While he promises he will never carry advertising on the site, he imagines three distinct revenue streams: Charging brands to be involved with the fulfillment of wishes as a PR/activation exercise, a constant offering in the style of Upworthy; now the fastest growing media site of all time, and a premium offering where wishes get actioned more rapidly, almost like a concierge vibe.

So where does Bill see Crowdwish in three years time? ‘You’re meant to have an insanely ambitious goal, right?,’ he said.

‘Well, here’s mine; to join together the world’s hopes and ambitions, collate and quantify them, then use their critical mass to help bring those dreams closer to reality. I hope three years from now we’ve made significant progress towards that objective.’

Read all about it: Users can easily track exactly which wishes have already been granted each day and read the personal stories that accompany them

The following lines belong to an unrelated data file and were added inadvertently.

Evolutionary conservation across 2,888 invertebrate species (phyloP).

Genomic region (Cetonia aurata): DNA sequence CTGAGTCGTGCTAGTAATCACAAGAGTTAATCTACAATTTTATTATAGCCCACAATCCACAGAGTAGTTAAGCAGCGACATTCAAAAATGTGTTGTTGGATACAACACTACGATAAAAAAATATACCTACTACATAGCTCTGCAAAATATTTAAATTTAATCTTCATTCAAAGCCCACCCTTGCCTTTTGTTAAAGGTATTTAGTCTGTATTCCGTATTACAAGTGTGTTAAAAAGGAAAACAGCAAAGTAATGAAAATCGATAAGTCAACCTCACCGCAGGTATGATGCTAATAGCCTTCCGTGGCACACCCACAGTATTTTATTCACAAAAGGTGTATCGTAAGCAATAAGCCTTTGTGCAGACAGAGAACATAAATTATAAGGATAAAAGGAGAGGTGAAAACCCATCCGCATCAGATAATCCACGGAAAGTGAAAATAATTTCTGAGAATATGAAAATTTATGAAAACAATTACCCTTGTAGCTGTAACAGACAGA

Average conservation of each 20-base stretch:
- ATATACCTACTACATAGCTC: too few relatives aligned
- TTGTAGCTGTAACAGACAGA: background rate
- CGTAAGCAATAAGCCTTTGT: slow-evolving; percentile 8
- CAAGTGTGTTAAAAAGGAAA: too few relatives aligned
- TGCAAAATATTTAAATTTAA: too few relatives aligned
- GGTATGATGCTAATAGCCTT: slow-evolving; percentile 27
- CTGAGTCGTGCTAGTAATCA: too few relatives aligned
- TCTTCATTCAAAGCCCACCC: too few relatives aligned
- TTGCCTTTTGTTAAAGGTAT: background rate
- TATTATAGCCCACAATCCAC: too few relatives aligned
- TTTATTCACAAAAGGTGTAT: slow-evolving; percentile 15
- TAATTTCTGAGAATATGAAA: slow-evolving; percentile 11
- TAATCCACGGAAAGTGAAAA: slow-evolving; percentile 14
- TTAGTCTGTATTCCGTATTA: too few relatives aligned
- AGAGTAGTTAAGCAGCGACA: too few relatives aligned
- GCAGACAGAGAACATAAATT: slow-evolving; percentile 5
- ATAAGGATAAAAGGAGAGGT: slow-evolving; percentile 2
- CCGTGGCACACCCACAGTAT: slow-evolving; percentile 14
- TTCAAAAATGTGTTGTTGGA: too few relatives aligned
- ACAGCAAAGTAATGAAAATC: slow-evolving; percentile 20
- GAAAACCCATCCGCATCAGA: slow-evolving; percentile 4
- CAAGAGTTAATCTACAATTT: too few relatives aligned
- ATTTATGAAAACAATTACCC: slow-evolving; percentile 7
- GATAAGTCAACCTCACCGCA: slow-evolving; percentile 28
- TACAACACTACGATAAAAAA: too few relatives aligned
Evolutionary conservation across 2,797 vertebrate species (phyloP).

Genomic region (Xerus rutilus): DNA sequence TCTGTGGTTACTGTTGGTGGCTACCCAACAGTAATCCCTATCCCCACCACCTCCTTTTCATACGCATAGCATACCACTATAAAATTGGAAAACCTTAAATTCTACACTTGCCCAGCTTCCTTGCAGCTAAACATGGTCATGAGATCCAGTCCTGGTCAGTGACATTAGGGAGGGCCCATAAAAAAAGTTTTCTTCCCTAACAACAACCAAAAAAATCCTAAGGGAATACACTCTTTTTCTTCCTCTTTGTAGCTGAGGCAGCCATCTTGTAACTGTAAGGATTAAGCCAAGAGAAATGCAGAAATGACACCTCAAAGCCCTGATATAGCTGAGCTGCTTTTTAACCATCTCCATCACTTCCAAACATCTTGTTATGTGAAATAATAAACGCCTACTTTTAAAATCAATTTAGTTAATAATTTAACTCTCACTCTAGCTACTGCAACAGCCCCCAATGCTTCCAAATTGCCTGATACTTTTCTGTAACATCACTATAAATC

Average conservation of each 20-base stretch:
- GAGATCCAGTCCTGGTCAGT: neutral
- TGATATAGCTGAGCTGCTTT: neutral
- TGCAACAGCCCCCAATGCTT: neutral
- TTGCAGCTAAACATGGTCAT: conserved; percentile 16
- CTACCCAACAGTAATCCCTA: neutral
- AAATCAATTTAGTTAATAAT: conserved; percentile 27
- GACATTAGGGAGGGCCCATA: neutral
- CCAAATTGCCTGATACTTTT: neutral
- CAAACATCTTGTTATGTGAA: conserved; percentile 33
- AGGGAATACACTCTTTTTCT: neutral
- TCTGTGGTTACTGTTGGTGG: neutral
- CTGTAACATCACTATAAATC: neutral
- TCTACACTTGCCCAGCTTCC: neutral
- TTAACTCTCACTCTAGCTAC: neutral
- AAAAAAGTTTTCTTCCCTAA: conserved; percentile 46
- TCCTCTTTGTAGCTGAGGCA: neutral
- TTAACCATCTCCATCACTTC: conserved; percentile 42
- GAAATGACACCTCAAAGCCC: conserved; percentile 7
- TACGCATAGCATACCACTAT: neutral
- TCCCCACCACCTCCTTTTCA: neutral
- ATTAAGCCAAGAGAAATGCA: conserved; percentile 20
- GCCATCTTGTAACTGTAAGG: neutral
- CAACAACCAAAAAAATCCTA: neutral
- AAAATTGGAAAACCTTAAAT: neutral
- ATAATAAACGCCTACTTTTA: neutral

Read all about it: Users can easily track exactly which wishes have already been granted each day and read the personal stories that accompany them


  • Making donations to charities such as the Red Cross, Action against Hunger, Save the Children and The Bill Clinton foundation
  • Surprising NHS staff with various goodies
  • Lobbying CEOs for equal pay
  • Going to Sir David Attenborough’s house to ask for a cup of tea
  • Having people meet with professionals – from photographers to personal assistants – to help them in their career development
  • Providing discounts on Apple products
  • Cheering up friends of users with surprise gifts
  • Finding and allowing users to enjoy the world’s best pie


  • A woman made a wish on behalf of a friend whose husband had died. She has been his carer for years but had been totally floored financially by medical bills once he died. We set up an appeal in the USA for her and raised $1,000 (£595) in 48 hours to pay the most pressing of her bills. That was cool.

(I believe the above was mine! Sorry if I am wrong!)

  • People voted for a gagging order on Katie Hopkins. We managed to dupe her into signing one by posing as obsessive fans (like she has those). That was quite funny.